Earlier we considered the timely comments by Dr. Rolland McCune in Kevin Bauder’s “Kinder-Gentler Motif...Won’t Carry the Day.”
“My associations with R. V. Clearwaters, often identified with the ugly side of fundamentalism, would contradict what is too often thought to be the mean and unholy spirit that brought fundamentalism down as a “movement.” My 14 years with ‘Doc’ tell a different tale, which has caused me to respond and correct rumors, innuendos and other barnacle-like rubbish about the man and his ministry and leadership.”Here is Dr. Rolland McCune in “A Review Article by Rolland D. McCune, Th.D. of RECLAIMING AUTHENTIC FUNDAMENTALISM” by Douglas R. McLachlan (American Association of Christian Schools, 1992). He wrote:
Militancy has always characterized Fundamentalism. It is not so much a matter of personality as adherence to principle. Militancy has been so fogged over by its detractors that it has become a wholly negative concept, even for many Fundamentalists. Dr. George Houghton, of Faith Baptist Theological Seminary, gave an excellent definition of militancy.I believe that it is fair to say that Kevin Bauder has very little militant principle in him. After all, he has yet to put it on the mat over people like and the disconcerting actions of Al Mohler, John Piper, Ligon Duncan and Mark Dever. Instead of faithfully teaching and especially practicing fidelity to authentic biblical separation he is forging new friendships and alliances with men who act in utter contempt of the God-given mandates.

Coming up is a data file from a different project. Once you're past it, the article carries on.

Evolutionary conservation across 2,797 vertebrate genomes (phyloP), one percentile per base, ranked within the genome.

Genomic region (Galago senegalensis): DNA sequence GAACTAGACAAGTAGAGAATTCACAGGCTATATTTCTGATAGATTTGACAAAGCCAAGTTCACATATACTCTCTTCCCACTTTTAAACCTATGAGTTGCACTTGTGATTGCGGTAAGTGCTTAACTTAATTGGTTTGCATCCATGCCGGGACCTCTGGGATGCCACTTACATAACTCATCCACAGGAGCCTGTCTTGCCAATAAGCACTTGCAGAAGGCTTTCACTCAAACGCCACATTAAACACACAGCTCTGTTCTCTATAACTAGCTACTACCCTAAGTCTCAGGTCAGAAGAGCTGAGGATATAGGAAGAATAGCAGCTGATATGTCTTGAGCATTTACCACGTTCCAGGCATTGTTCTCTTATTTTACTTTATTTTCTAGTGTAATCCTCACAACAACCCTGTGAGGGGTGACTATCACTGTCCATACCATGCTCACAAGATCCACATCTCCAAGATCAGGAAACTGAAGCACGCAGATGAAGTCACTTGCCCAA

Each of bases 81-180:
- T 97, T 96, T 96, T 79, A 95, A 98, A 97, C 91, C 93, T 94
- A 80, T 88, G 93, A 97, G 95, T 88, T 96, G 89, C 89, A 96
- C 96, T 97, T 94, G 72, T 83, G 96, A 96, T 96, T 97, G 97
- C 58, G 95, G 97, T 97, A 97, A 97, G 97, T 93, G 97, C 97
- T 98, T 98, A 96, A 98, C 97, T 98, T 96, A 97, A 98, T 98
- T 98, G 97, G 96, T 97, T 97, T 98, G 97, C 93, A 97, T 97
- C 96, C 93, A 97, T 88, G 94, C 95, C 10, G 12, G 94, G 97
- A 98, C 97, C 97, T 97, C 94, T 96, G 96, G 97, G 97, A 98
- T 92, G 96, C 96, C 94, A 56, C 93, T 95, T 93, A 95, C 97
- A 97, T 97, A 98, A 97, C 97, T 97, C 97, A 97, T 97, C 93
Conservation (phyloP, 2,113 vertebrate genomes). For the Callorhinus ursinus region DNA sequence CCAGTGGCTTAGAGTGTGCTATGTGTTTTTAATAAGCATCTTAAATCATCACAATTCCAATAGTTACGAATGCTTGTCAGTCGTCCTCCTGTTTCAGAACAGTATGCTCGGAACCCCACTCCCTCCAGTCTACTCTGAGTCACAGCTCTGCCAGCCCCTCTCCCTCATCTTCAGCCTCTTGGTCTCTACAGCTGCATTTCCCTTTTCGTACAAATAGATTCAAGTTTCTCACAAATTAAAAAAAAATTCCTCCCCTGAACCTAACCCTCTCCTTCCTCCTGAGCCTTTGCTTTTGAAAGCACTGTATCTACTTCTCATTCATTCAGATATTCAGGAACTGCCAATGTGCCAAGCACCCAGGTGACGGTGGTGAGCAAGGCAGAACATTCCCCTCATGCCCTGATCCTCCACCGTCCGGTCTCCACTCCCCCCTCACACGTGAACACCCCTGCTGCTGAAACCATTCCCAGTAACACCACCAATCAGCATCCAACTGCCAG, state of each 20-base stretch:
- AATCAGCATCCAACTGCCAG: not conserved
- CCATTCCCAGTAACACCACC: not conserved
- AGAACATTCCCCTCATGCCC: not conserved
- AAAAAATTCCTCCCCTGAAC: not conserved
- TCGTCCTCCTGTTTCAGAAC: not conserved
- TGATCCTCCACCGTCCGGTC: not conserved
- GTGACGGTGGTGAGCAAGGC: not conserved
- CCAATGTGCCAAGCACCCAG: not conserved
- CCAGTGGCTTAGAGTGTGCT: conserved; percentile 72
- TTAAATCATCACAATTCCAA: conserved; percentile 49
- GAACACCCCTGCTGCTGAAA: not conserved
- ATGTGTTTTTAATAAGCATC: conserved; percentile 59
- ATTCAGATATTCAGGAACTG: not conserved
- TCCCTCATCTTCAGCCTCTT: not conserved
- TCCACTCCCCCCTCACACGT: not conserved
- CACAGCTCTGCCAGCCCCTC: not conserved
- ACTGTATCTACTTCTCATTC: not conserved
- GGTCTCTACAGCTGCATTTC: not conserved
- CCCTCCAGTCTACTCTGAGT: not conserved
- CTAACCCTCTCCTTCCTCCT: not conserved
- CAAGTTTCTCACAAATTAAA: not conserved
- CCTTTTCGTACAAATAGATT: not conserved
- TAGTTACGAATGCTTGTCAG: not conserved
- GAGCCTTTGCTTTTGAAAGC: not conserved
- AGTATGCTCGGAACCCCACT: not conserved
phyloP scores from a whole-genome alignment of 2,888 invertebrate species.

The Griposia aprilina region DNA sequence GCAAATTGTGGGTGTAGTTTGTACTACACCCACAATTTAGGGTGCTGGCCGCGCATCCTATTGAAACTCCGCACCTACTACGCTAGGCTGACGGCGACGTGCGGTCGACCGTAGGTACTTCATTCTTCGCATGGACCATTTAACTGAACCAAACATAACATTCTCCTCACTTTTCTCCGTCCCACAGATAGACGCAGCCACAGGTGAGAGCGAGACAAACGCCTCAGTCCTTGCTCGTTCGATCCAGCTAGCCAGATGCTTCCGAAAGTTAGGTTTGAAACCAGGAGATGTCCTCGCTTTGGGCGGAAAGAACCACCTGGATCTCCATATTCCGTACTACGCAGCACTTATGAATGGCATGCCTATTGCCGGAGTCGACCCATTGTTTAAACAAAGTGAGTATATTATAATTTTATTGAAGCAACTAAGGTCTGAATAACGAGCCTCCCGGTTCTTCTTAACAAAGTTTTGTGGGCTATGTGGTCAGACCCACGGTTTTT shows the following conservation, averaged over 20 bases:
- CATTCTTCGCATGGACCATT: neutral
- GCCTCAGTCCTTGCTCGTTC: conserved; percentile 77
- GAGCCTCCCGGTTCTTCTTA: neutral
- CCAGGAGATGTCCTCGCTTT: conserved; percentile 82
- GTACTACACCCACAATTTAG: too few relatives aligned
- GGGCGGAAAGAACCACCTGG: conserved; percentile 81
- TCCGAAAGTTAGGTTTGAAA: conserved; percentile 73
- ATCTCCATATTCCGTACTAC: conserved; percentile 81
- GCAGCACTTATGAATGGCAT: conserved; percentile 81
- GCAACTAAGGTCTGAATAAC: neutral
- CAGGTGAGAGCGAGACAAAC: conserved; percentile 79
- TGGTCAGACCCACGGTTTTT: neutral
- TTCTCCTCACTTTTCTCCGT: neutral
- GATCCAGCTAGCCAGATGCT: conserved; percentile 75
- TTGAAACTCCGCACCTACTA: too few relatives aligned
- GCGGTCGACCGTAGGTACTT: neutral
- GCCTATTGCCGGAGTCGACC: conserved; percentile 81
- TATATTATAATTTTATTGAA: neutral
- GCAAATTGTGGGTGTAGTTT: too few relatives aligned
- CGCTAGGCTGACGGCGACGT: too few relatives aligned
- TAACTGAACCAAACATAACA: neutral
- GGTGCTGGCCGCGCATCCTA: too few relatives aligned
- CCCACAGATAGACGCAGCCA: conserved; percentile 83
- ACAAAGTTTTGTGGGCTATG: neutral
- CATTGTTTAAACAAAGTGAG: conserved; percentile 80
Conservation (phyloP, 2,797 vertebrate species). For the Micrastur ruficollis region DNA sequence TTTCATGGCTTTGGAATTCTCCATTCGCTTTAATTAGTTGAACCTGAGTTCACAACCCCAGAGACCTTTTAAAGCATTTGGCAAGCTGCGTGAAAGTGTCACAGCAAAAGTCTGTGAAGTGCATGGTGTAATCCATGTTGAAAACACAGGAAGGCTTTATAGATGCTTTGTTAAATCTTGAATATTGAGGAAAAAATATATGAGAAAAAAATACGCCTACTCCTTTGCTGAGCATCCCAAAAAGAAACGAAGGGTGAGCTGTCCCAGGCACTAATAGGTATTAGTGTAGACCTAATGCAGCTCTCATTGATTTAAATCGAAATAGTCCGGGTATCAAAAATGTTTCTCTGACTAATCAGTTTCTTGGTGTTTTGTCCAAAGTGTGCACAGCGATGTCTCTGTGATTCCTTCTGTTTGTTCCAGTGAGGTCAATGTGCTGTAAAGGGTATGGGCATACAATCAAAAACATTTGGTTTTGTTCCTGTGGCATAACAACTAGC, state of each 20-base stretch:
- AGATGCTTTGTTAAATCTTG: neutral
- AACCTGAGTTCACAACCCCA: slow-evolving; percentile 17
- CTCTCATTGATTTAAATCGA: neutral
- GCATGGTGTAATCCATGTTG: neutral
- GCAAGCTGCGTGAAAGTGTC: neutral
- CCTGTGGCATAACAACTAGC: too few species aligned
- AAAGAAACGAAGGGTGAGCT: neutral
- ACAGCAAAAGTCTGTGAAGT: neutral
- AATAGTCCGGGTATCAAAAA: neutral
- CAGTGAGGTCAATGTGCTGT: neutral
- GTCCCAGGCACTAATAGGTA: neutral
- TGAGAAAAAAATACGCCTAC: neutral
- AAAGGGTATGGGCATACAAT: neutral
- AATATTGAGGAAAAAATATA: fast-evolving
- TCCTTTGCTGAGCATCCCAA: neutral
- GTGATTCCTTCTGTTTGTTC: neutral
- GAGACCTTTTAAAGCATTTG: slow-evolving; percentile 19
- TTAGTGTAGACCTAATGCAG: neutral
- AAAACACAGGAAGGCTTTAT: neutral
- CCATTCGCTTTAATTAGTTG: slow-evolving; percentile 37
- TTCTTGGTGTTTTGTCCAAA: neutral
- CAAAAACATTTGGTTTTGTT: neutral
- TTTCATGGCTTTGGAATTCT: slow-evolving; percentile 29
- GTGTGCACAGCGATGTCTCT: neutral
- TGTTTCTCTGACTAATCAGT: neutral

What exactly is militancy, anyway? One dictionary says it is to be “engaged in warfare or combat . . . aggressively active (as in a cause).” It springs from one’s values, is expressed as an attitude, and results in certain behavior. One’s values are those things in which one strongly believes. They are what one believes to be fundamentally important and true. From this comes an attitude which is unwilling to tolerate any divergence from these fundamentally important truths and seeks to defend them. It results in behavior which speaks up when these truths are attacked or diluted and which refuses to cooperate with any activity which would minimize their importance. The term is a military one and carries the idea of defending what one believes to be true.I must confess that I do not hear a clear note of militancy in the book under discussion. Forcefulness in leadership and in defending the faith is simply not there. (The concept of “Militant Meekness” or “a militancy for the meekness of Christ” [p. 140] is a little confusing in terms of historic Fundamentalist militancy.) The idea of “servant leaders” (p.40ff.), while certainly a biblical thought, seems expunged of all notions of aggressiveness. Some of this may be explained by the author’s non-confrontational type of personality. Many of us could identify with this. But again militancy is not a matter of personality. There are many Fundamentalists who are reticent and retiring but who are militant in the fight for truth.
 George Houghton. “The Matter of Militancy,” Faith Pulpit (May 1994)